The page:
Development and Validation of a Novel Technique to Measure Ambient Particle Properties: Bound Water, Mass Density, and Mean Diameter

EPA Grant Number: R825336
Title: Development and Validation of a Novel Technique to Measure Ambient Particle Properties: Bound Water, Mass Density, and Mean Diameter
Investigators: Koutrakis, Petros , Allen, George , Ferguson, Stephen T. , Wolfson, Mike
Current Investigators: Koutrakis, Petros
Institution: Harvard University
EPA Project Officer: Hiscock, Michael
Project Period: December 1, 1996 through November 30, 1999 (Extended to March 31, 2001)
Project Amount: $380,111
RFA: Analytical and Monitoring Methods (1996) RFA Text |  Recipients Lists
Research Category: Air Quality and Air Toxics , Environmental Statistics , Water , Land and Waste Management , Air , Ecological Indicators/Assessment/Restoration


The objectives of this proposed research include development of a novel particle monitoring technique that measures particle mass, density, mean diameter, and bound water, based on a recently developed continuous particle mass monitor. In addition, a field study will be conducted to validate the performance of the new method in a typical urban environment and to investigate relationships between particle water content and particle size, particle composition, relative humidity and temperature. It is expected that the new method will be accurate, sensitive, relatively inexpensive and easy to use. Simultaneous measurement of the different particle parameters can be very useful in understanding the behavior of hygroscopic aerosols, including determination of important thermodynamic parameters such as molarity, water activity, activity coefficients, molar volumes, etc. In addition, laboratory and field studies will be conducted to validate the performance of the new technique and develop a better understanding of the hygroscopic properties of ambient particles. The recently developed particle mass monitor collects particles using a NucleporeTM filter, and the mass concentration is determined by measuring the pressure drop across the filter as a function of time. Laboratory and field tests showed excellent agreement between this method and gravimetric analysis. The new system will have two sets of two independent channels, for fine and coarse mass, respectively. For each size range there will be channels with and without diffusion dryers, to measure dried and undried particles, respectively. Each channel will have a series of three filter stages, each with a pressure transducer. The combined results from all channels will allow determination of particle mass concentration, average density, and mean diameter. Since hygroscopic ambient particles can be the media for a number of important homogeneous aqueous phase reactions, accurate measurement of particle-bound water is of paramount importance to the field of atmospheric chemistry. Moreover, particle water content affects particle-light interactions, and is therefore essential information for understanding and modeling visibility reduction.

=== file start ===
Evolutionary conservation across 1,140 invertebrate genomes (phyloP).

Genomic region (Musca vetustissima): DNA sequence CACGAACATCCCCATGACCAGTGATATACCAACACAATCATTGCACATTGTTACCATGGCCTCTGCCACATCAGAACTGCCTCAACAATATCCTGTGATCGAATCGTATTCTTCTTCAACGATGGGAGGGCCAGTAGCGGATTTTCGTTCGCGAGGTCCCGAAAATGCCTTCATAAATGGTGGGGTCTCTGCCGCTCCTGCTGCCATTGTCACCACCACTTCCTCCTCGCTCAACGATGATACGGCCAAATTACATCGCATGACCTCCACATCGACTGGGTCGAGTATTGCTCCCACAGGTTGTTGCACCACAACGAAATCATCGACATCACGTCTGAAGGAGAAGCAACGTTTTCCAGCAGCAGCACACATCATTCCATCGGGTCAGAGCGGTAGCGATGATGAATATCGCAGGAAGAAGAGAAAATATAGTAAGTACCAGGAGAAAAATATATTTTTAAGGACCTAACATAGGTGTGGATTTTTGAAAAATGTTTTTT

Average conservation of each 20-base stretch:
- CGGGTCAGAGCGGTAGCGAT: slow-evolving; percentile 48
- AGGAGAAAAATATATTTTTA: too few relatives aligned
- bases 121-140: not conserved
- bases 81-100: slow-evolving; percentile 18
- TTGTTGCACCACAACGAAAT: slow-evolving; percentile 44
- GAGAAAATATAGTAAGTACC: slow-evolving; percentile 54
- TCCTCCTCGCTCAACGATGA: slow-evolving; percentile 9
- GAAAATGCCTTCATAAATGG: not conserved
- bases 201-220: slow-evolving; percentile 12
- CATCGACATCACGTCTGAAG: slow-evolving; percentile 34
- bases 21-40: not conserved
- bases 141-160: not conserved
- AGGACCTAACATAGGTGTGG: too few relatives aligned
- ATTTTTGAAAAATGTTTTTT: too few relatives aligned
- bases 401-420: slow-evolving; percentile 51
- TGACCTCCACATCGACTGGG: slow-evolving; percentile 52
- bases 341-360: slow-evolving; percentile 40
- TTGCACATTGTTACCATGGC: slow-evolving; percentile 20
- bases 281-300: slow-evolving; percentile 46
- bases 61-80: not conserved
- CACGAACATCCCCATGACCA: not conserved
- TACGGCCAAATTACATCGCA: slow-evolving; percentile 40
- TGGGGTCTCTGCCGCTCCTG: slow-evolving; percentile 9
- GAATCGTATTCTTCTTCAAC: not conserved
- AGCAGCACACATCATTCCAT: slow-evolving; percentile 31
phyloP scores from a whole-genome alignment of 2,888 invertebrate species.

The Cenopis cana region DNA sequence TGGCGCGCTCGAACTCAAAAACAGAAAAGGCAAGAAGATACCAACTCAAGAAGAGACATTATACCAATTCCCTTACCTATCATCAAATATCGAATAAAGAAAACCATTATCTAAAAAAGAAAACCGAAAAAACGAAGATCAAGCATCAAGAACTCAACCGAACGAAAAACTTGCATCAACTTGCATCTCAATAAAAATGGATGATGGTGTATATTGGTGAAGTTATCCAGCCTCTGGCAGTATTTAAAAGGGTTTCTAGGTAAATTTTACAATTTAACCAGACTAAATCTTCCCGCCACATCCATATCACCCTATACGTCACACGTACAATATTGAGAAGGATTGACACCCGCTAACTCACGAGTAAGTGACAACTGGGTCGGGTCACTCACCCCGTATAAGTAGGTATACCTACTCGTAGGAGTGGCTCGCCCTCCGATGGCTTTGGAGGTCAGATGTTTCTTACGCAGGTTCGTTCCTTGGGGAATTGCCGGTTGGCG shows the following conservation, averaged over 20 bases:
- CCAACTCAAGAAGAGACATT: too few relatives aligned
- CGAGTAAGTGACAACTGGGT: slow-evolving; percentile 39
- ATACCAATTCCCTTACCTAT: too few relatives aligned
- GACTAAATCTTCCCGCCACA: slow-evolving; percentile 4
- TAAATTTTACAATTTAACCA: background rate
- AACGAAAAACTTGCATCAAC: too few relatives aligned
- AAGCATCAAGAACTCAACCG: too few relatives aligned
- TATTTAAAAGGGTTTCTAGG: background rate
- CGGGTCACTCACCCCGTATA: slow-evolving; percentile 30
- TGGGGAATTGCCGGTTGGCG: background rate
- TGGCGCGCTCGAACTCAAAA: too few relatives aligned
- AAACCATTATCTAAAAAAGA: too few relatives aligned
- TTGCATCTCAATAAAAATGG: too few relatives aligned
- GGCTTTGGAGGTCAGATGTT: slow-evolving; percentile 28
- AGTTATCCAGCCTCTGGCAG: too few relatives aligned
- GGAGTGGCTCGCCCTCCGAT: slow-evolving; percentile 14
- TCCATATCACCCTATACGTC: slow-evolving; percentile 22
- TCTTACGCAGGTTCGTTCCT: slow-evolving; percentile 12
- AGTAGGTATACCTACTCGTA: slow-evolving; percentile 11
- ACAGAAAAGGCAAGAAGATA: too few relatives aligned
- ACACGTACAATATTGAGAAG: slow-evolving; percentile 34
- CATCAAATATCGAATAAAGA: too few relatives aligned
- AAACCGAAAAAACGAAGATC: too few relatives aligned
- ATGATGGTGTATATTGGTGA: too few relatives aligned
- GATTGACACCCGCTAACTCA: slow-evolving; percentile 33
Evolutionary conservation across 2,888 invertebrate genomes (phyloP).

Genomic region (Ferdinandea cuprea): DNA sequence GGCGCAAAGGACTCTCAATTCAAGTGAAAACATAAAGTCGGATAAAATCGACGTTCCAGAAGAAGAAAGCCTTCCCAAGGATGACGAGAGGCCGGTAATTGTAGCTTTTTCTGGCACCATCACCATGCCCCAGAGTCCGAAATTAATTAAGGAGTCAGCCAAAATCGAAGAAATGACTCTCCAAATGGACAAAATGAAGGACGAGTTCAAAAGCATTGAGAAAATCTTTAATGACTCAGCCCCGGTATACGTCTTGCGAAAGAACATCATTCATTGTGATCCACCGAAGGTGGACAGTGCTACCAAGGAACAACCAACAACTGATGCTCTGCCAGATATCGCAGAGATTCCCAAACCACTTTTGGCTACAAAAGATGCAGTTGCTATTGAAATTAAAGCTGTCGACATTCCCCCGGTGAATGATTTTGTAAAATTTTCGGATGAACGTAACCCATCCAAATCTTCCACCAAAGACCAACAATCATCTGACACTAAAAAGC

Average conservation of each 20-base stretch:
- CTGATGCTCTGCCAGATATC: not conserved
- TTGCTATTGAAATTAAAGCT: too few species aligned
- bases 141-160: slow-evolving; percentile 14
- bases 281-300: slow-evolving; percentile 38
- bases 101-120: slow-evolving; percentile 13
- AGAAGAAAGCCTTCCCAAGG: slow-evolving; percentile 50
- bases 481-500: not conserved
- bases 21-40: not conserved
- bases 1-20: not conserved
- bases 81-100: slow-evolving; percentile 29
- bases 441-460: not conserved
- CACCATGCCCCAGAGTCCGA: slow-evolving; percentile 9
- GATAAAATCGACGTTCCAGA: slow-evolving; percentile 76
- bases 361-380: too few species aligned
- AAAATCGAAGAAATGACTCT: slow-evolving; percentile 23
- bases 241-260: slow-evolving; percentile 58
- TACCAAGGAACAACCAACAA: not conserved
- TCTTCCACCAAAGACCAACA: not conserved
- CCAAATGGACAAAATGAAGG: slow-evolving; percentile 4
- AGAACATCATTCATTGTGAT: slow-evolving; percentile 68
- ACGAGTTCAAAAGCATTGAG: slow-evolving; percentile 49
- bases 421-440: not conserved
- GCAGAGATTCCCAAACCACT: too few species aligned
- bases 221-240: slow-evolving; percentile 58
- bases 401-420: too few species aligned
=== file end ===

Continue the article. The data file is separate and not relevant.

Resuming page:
Publications and Presentations:

Publications have been submitted on this project: View all 6 publications for this project

Journal Articles:

Journal Articles have been submitted on this project: View all 3 journal articles for this project

Supplemental Keywords:

monitoring, continuous, aerosols, water, measurement, atmospheric chemistry., RFA, Scientific Discipline, Air, Ecosystem Protection/Environmental Exposure & Risk, Ecology, particulate matter, Environmental Chemistry, Chemistry, Monitoring/Modeling, Engineering, particle size, bound water, ambient particle properties, chemical characteristics, particulate, particles, urban environment, hydroscopic aerosols, thermodynamics, air quality, atmospheric chemistry, validation

Progress and Final Reports:

  • 1997 Progress Report
  • 1998 Progress Report
  • 1999
  • 2000 Progress Report
  • Final Report